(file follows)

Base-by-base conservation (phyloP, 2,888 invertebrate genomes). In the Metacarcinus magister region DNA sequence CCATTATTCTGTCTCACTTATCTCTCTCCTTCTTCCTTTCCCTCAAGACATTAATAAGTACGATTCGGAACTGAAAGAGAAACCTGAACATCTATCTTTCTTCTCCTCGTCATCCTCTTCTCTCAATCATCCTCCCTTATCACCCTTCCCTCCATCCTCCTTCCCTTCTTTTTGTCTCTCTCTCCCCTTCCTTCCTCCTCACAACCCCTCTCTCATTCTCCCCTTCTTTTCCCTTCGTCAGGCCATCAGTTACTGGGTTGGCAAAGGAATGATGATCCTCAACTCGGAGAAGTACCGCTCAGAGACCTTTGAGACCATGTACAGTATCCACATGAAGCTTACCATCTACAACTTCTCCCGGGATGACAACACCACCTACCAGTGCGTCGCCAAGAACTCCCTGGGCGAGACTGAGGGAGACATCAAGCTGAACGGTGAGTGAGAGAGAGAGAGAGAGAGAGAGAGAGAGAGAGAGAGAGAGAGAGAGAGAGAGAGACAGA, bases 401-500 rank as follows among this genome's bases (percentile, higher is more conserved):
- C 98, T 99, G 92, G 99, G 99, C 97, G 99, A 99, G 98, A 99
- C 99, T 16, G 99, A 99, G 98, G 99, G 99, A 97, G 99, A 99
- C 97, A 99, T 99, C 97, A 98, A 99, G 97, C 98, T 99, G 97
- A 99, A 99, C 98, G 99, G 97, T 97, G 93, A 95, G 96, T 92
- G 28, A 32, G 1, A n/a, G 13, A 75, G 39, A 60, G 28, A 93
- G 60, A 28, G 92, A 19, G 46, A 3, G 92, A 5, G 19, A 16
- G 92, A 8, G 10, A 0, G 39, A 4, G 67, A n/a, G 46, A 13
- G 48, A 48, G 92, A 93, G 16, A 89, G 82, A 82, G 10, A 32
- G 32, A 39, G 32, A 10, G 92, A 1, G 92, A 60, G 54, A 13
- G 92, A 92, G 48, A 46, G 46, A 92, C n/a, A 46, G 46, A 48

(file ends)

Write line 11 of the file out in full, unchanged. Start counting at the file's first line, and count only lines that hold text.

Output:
- G 92, A 92, G 48, A 46, G 46, A 92, C n/a, A 46, G 46, A 48